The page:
Advertisement

hurry (v.)

1590s, transitive and intransitive, first recorded in Shakespeare, who used it often; perhaps a variant of harry (v.), or perhaps a West Midlands sense of Middle English hurren "to vibrate rapidly, buzz" (of insects), from Proto-Germanic *hurza "to move with haste" (source also of Middle High German hurren "to whir, move fast," Old Swedish hurra "to whirl round"), which also perhaps is the root of hurl (v.). To hurry up "make haste" is from 1890. Related: hurried; hurrying.

hurry (n.)

c. 1600, "commotion, agitation," probably from hurry (v.). Meaning "undue haste" is from 1690s. In a hurry "in haste, under pressure" is from 1700.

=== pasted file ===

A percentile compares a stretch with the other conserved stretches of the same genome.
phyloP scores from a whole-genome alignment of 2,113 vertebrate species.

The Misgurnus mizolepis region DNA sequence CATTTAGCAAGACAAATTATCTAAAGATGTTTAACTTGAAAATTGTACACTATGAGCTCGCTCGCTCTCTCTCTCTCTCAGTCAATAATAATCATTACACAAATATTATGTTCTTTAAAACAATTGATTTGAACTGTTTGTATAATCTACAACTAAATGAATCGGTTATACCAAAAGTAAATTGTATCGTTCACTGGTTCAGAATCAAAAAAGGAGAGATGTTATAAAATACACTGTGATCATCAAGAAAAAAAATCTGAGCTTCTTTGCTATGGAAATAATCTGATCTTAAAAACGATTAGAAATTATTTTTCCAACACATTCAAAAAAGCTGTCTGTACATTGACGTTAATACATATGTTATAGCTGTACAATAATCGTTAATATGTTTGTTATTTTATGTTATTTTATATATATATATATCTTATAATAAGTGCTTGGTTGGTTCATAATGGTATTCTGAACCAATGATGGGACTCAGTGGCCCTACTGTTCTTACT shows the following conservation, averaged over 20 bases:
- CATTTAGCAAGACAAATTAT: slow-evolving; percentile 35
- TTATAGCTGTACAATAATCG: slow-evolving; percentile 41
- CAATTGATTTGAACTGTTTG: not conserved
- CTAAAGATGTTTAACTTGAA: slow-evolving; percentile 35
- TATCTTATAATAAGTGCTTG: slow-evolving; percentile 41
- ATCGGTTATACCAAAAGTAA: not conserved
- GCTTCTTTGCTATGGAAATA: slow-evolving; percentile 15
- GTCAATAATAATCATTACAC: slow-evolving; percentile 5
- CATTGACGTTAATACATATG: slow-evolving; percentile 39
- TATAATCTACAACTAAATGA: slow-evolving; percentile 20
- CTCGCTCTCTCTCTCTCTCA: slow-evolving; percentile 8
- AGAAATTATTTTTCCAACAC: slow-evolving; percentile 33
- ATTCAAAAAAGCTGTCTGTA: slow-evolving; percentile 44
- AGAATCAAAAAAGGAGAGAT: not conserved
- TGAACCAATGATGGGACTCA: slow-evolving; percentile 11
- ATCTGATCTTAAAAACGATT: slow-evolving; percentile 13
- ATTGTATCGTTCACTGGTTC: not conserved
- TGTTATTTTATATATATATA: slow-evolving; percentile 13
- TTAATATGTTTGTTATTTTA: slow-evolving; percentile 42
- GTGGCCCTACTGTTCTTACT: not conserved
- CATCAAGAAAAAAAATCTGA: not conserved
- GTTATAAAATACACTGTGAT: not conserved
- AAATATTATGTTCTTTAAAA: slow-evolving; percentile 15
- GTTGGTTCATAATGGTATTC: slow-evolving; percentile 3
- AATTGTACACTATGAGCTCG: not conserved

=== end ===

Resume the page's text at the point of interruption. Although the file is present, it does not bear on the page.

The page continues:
Others Are Reading

Advertisement
Definitions of hurry from WordNet
1
hurry (v.)
move very fast;
Synonyms: travel rapidly / speed / zip
hurry (v.)
act or move at high speed;
hurry--it's late!
Synonyms: rush / hasten / look sharp / festinate
hurry (v.)
urge to an unnatural speed;
Synonyms: rush
2
hurry (n.)
a condition of urgency making it necessary to hurry;
in a hurry to lock the door
Synonyms: haste
hurry (n.)
overly eager speed (and possible carelessness);
Synonyms: haste / hastiness / hurriedness / precipitation
hurry (n.)
the act of moving hurriedly and in a careless manner;
Synonyms: haste / rush / rushing
From wordnet.princeton.edu